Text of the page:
Amazon Alexa to Reach Mobile Accessories Soon, Vuzix Showcases Alexa-Enabled AR Glasses

Amazon Alexa to Reach Mobile Accessories Soon, Vuzix Showcases Alexa-Enabled AR Glasses

HIGHLIGHTS

  • Alexa Mobile Accessory Kit launched to expand Amazon’s voice assistant
  • Vuzix unveiled the first Alexa-enabled AR glasses
  • The AR glasses will initially cost $1,000

After reaching a large number of smartphones and some smart speakers, Amazon is now set to bring its Alexa voice assistant to various portable, on-the-go devices. The company has launched the Alexa Mobile Accessory Kit to make its new development possible and ultimately broaden the reach of Alexa – taking on Google Assistant, Apple Siri, and Microsoft Cortana. The new kit enables manufacturers to integrate Amazon Alexa on hardware such as hearables, headphones, smartwatches, and fitness devices among others. Ahead of other developments, New York-based Vuzix at the CES 2018 in Las Vegas showcased the first Alexa-enabled augmented reality (AR) glasses. The AR glasses will reportedly arrive in the second quarter with a cost around $1,000 (approximately Rs. 63,400).

Instead of adding a bulk of code to enable Alexa integration, Amazon claims that the Alexa Mobile Accessory Kit enables OEMs to connect their Bluetooth audio-capable devices directly to the Alexa Voice Service (AVS) via the Amazon Alexa app on end users’ mobile devices. “Customers who connect their devices with the Amazon Alexa app can take advantage of all the great features available through AVS, including streaming media, smart home capabilities, thousands of Alexa skills, calendar management, weather updates, and more,” said Gagan Luthra, Head of Developer Marketing, Amazon, in a blog post. The latest development is a lightweight solution of the AVS Device SDK that the company launched last year to let OEMs start integrating Alexa into their Bluetooth-supported connected devices.

Audio device manufacturers such as Bose, Jabra, iHome, and Bowers & Wilkins, apart from AVS solution providers iLinkplay, SUGR, and Libre Wireless, have partnered with Amazon to enable the new experience on their next-generation Bluetooth mobile accessories later this year. However, Vuzix has emerged as the first smartglass maker to showcase the development in real.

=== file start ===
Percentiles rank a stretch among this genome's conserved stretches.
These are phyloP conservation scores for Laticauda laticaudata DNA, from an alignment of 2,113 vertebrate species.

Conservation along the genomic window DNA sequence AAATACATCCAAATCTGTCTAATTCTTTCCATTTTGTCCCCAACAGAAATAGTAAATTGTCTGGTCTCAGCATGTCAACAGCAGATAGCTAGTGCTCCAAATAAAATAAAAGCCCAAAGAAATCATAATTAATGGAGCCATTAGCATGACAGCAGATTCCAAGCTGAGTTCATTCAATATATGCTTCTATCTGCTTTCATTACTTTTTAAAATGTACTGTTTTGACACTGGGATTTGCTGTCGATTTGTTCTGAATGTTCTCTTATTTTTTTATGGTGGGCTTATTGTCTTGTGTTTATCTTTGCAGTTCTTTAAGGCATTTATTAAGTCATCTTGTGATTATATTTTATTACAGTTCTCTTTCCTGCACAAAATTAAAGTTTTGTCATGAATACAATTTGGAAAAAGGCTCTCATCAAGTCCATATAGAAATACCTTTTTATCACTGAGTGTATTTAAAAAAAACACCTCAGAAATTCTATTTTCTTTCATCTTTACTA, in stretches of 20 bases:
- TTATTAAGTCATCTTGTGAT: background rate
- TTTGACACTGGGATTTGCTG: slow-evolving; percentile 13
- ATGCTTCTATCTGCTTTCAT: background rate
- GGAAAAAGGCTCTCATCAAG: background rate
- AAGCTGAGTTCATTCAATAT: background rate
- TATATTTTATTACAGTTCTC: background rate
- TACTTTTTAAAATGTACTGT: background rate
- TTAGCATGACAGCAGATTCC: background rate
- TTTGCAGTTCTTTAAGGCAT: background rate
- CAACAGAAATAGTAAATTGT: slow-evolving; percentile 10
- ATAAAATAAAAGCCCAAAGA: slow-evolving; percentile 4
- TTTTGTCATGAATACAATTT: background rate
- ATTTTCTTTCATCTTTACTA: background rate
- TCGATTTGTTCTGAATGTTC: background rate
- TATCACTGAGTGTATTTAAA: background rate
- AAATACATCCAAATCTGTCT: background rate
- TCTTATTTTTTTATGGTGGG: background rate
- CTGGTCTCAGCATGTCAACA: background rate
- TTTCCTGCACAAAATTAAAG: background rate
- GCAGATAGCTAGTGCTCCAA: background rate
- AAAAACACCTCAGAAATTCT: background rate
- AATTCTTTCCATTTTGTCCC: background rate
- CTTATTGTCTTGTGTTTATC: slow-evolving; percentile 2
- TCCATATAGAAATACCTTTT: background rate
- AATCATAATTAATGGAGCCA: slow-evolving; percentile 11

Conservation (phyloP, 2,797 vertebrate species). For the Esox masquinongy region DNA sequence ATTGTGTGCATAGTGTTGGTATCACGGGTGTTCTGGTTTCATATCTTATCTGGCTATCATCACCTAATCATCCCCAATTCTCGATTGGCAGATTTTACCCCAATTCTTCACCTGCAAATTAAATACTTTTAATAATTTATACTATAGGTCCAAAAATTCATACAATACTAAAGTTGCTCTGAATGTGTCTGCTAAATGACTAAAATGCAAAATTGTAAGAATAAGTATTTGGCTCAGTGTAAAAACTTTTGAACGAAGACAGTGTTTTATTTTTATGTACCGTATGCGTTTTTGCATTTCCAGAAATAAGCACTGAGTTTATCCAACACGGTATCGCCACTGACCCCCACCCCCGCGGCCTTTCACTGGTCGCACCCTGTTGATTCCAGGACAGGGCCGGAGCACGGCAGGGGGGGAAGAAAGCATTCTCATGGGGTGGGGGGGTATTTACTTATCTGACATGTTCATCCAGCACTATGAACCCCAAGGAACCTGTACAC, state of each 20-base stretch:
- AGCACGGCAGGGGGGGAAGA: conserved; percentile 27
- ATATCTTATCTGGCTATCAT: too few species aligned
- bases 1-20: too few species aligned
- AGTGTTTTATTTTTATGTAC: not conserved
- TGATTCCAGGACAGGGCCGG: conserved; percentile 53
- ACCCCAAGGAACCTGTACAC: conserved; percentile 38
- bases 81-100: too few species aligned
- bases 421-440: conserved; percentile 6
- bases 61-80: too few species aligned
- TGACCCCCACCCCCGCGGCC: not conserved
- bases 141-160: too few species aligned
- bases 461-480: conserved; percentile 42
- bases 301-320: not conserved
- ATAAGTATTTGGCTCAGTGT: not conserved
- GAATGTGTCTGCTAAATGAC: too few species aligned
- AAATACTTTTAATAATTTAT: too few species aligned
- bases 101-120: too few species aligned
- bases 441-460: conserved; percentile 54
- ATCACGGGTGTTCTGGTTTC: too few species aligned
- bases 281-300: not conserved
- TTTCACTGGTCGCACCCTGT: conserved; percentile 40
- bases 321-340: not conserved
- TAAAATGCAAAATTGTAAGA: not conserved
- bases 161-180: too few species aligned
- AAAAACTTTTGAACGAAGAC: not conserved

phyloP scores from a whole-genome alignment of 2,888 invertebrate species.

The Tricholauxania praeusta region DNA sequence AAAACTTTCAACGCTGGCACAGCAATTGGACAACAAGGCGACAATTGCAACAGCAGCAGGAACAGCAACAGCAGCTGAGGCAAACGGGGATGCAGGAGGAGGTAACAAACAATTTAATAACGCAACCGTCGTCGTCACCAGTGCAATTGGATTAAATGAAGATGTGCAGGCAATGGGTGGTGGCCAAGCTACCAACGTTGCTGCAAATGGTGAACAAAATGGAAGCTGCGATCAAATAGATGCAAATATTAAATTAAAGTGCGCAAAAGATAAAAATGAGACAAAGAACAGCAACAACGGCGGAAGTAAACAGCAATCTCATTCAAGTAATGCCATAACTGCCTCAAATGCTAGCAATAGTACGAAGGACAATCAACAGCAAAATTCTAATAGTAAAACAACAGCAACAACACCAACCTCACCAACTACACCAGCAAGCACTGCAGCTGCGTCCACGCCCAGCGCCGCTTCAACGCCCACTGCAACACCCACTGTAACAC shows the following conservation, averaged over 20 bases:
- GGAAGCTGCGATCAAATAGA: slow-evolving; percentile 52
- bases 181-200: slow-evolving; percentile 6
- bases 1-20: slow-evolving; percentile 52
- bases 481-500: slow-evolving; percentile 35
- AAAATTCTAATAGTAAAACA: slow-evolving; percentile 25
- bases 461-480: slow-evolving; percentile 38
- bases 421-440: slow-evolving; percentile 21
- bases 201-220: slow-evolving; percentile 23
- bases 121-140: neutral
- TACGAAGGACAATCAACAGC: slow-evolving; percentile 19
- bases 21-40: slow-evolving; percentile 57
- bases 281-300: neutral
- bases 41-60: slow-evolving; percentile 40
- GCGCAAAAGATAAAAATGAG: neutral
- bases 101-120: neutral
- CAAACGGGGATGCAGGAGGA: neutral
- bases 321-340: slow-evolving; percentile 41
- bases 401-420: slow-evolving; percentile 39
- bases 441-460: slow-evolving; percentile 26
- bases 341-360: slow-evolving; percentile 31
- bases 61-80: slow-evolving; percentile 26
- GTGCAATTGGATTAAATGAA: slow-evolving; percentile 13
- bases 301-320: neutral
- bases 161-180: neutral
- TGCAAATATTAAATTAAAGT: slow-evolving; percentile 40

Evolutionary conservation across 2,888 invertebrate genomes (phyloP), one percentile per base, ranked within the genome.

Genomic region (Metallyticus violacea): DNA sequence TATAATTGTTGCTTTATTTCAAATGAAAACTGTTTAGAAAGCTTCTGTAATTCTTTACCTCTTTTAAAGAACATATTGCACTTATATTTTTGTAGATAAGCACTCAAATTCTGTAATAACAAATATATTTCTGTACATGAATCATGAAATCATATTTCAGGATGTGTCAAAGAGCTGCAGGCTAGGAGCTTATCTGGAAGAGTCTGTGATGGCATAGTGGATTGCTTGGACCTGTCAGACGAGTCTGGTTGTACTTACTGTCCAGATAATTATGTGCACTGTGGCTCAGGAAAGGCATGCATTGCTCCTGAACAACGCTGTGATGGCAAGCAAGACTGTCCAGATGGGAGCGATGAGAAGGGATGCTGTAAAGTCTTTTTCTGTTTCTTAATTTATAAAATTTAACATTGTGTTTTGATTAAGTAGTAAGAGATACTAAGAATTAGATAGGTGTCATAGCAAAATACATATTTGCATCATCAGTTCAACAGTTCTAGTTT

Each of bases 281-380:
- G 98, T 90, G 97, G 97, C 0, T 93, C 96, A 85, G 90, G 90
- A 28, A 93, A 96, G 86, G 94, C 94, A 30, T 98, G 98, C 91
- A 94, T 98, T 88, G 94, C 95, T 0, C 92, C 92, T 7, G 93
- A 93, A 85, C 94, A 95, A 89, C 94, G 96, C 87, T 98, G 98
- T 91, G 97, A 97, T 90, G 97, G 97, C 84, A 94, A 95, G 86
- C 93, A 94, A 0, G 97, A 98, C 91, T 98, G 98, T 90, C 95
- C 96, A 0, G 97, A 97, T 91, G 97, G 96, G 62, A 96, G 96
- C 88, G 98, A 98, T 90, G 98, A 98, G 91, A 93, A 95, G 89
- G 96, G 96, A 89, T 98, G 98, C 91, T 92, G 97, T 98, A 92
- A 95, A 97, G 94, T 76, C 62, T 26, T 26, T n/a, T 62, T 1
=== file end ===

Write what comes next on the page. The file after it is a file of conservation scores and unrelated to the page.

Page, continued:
The AR glasses by Vuzix will enable the core Alexa’s capabilities, such as showing sports scores, right on the glasses, as reported by Bloomberg. Similar to what Google Glass offered in the past, the Vuzix glasses superimpose digital information on top of the glasses to help users connect with Alexa assistant alongside looking at the real world.

Vuzix CEO Paul Travers mentioned in a Bloomberg interview that while the initial cost of bringing the AR glasses is is at $1,000, the “ultimate goal” of the company is to make them available for an under $500 price. This is expected to happen sometime in 2019.

Companies including Apple and Facebook-owned Oculus are rumoured to also be working on their native AR glasses. But it is interesting to see how Alexa would get into this same nascent space.

Launched with Amazon Echo speaker family back in 2014, Alexa is currently taking on Google Assistant with its recent debut in the market of smartphones. Models such as the HTC U11, Huawei Mate 9, and Moto X4 lately entered the smartphone market with Alexa integration alongside Google Assistant. Third-party smart speakers, aside from the Amazon Echo lineup, such as Harman Kardon Allure and Logitech UE Blast and UE Megablast also included Alexa integration. However, its expansion might give a tough competition to Siri that is already powering the Apple Watch in addition to its integration into iPhone and iPad. It will soon make its way to get the anticipated HomePod voice-controlled speaker from Apple.

In August, Microsoft tied-up with Amazon to let Cortana and Alexa work together – rivaling Google Assistant and Siri. There were plans to enable Alexa on Microsoft Windows 10 and bring Cortana to Amazon Echo devices. But both the companies are yet to showcase their developments.

[“Source-gadgets.ndtv”]